|homosexual||Alabama||1974||Disch, Thomas M. Camp Concentration. New York: Random House (1999; c. 1968); pg. 6.||"The two faggots with whom, grudgingly, the Mafia and I share our [prison] cell (it is not, you will observe, theirs) are suddenly not speaking to each other. Donny sits on the can all day and tinkles blues. Peter broods butchly on his bunk. Occasionally Donny will address a loud complaint to me, concerning Peter's promiscuities, real or imagined. (When do they find opportunities for unfaithfulness?) Donny, younger and black, is feminine, even in his butchiness, which is skilled and futile. Peter, at thirty, is still rather handsome, though his face has a seamy, second-hand look. They are both here on narcotics charges, though it is Peter's distinction that he once stood trial for murder. One gets the impression that he regrets having been acquitted. Their passion has too much of the element of necessity about it to be quite convincing: If you were the only boy in the world, and I were the only other. Now who's being bitch? "|
|homosexual||Alabama||1974||Disch, Thomas M. Camp Concentration. New York: Random House (1999; c. 1968); pg. 6.|| "I must say, thought, that I find this sort of thing [homosexuality] more palatable at second hand--in Genet, for instance. My liberality balks before the real thing.
So there is, in this context, an advantage in being as fat as I am. No one in his right hand would lust after this body...
The bedsprings are quiet tonight, but ever and again, between the Mafia's snores, Donny or Peter [the narrator's homosexual cellmates] heaves a sigh. " [Also, pg. 16.]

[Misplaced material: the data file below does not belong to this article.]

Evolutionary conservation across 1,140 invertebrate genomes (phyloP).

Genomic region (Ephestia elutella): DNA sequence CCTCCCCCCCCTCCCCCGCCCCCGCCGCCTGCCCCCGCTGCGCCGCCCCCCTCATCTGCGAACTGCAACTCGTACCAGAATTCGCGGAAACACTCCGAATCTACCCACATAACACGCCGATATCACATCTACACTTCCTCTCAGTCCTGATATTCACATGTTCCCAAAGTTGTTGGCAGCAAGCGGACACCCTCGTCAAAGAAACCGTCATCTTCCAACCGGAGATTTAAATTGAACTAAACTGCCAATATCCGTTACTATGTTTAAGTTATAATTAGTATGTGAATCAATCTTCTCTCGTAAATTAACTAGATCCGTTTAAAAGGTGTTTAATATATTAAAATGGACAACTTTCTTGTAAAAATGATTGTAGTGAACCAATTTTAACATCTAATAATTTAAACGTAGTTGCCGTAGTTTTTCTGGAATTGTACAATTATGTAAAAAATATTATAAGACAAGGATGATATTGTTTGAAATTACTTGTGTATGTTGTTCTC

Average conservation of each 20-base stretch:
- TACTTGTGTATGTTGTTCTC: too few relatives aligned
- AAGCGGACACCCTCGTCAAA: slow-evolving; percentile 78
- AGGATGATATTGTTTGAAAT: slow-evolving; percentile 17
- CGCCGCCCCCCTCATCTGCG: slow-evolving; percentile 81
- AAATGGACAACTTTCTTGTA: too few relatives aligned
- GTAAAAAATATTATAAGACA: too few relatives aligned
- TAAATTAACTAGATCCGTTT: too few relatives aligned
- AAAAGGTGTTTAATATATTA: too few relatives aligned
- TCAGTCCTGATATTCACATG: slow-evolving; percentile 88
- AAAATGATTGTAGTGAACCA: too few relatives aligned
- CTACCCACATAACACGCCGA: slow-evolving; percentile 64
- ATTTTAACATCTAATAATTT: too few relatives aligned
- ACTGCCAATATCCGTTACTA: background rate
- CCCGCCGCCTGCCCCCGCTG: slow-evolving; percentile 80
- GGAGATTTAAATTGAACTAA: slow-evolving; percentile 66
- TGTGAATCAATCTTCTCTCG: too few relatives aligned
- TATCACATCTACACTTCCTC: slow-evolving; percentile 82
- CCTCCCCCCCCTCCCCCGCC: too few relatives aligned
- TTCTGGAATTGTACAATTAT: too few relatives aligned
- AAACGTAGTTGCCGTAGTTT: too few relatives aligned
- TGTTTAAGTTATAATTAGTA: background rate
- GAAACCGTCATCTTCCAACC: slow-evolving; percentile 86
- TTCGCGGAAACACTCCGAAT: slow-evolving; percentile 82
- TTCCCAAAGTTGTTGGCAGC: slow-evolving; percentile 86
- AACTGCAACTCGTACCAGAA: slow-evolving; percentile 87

|homosexual||Alabama||1986||Anderson, Jack. Control. New York: Kensington Publishing Corp. (1988); pg. 298.||[Pentecostal televangelist Billy Bob's telecast.] "'And now we will smite the anti-Christ . . . uh! We will smite the sodomite . . . uh! We will smite the purveyor of lewdness and filth . . . uh! And we will keep the miracle of television in God's service . . . uh!' "|
|homosexual||Alabama||1993||Ellison, Harlan. Mefisto in Onyx. Shingletown, CA: Mark. V. Ziesing Books (1993); pg. 60.||"Every... psycho who had stolen, [sodomized], and sliced up an altar boy in the name of secret voices that 'tole him to g'wan do it!'... In a moment of human weakness. "|
|homosexual||Argo||2179||Sawyer, Robert J. Golden Fleece. New York: Time Warner (1990); pg. 90.|| "'...Which type of sex do you prefer: masturbatory, coitus, oral, anal--and do you prefer same-sex or opposite-sex partners?'
'Oral, opposite-sex partners exclusively.'